Personally, I find the recent years, during which cultivation-independent genomics approaches such as metagenomics and single cell genomics have been used to uncover a plethora of genome data of uncultivated archaeal lineages, most exiting. The scientific community has witnessed a true explosion of archaeal diversity, with many new archaeal lineages with unexpected features. Apart from the Asgard archaea already mentioned above (with relevance for understanding eukaryotic origins), we have seen a tremendous expansion of the so-called DPANN archaea – a diverse group of archaea typically with small cell size and reduced genome size. In addition, several unexpected traits have recently been discovered in archaeal lineages belonging to ‘old’ archaeal phyla, the Cren- and Euryarchaeota. For example, newly discovered euryarchaea referred to as Syntrophoarchaea were shown to perform anaerobic butane oxidation, and novel methanogenesis-related metabolism was revealed in the crenarchaea-affiliated group Verstraetearchaeota, and also in members of the newly proposed archaeal phylum Bathyarchaeota.

Clearly, the metagenomic discovery of all these new archaeal lineages has been tremendously important for uncovering many pivotal aspects of the diversity, evolution and ecology of archaea, but of course – genomes can only tell us so much! In the years to come, I foresee that the field will witness a transition. Generation of genome data will continue to be important, but in order to gain new insights into the biology of all these new archaeal  lineages, genomics data will need to be complemented with additional experimental analyses that are informative about their metabolism, their cell biology, etc. And, ultimately, we would not only like to understand the biology of single archaeal organisms, but also how they function in the context of the microbial community they are part of.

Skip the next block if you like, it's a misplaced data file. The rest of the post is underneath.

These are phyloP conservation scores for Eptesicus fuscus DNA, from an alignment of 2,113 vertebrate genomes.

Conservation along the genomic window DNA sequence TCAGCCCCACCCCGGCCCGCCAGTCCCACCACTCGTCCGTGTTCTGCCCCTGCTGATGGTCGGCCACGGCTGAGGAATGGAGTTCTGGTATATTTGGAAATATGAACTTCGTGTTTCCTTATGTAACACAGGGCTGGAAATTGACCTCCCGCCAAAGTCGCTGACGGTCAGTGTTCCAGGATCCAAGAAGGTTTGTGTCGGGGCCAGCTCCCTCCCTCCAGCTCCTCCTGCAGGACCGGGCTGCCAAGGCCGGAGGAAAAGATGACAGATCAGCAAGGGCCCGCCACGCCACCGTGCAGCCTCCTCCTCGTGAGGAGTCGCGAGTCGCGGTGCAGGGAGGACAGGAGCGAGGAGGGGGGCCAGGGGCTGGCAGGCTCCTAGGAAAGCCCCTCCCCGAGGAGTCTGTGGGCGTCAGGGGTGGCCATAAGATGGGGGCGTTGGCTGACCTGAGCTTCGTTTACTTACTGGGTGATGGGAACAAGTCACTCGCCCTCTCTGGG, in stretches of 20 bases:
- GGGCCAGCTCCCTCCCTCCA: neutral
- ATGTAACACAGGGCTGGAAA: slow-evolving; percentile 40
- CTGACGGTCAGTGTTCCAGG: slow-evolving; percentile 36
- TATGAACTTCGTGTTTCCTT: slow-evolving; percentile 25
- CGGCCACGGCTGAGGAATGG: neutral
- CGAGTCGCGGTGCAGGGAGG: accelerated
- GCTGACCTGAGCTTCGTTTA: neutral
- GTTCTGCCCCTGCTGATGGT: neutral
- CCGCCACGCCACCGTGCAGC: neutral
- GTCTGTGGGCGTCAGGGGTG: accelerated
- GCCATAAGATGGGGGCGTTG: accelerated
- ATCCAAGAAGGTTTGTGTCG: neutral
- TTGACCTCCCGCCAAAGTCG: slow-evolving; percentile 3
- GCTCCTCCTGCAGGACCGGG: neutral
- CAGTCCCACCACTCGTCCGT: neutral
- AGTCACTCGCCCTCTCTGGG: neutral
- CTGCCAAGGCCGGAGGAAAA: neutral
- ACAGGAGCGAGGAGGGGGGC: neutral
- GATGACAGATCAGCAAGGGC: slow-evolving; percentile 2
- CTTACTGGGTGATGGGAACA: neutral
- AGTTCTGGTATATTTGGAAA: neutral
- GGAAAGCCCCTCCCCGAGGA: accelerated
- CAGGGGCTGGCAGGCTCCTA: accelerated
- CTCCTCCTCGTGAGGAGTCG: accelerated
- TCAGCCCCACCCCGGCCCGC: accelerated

What would you like the public (and general microbiological audience) to appreciate about Archaea?

That, according to the most recent insights, eukaryotes (and that includes us, humans) evolved from an archaeal lineage (that was related to Asgard archaea) that took up a bacterium (from which mitochondria evolved). This finding implies that, in the strict phylogenetic sense, we, humans (and all other eukaryotes) are Archaea!


Are there any particular papers that you feel are absolute must reads for those that aren’t necessarily familiar with the field (and briefly, why)?

(Assuming this relates to work produced by my lab)

Zaremba-Niedzwiedzka, K., et al., Asgard archaea illuminate the origin of eukaryotic cellular complexity. Nature 541, 353–358 (2017)

This paper extends the previous discovery of the Lokiarchaeota by describing the Asgard archaea, a diverse clade of archaea that represent the closest prokaryotic relatives of eukaryotes. The genomes of Asgard archaea encode many features that were previously regarded as specific to eukaryotes.

Eme, L., Spang, A., Lombard, J., Stairs, C.W., and Ettema, T.J.G., Archaea and the origin of eukaryotes. Nature Reviews Microbiology 15, 711–723 (2017)

This review paper presents a comprehensive overview regarding the current view of how eukaryotes have evolved from an archaeal ancestor.

Spang, A., Caceres, E.F. and Ettema, T.J.G., Genomic exploration of the diversity, ecology, and evolution of the archaeal domain of life. Science 357 (6351) eaaf3883 (2017)

This review paper outlines, from a historical perspective, how cultivation and cultivation-independent genomics approaches have over the years contributed new insights into the diversity, ecology, and evolution of the archaeal domain of life.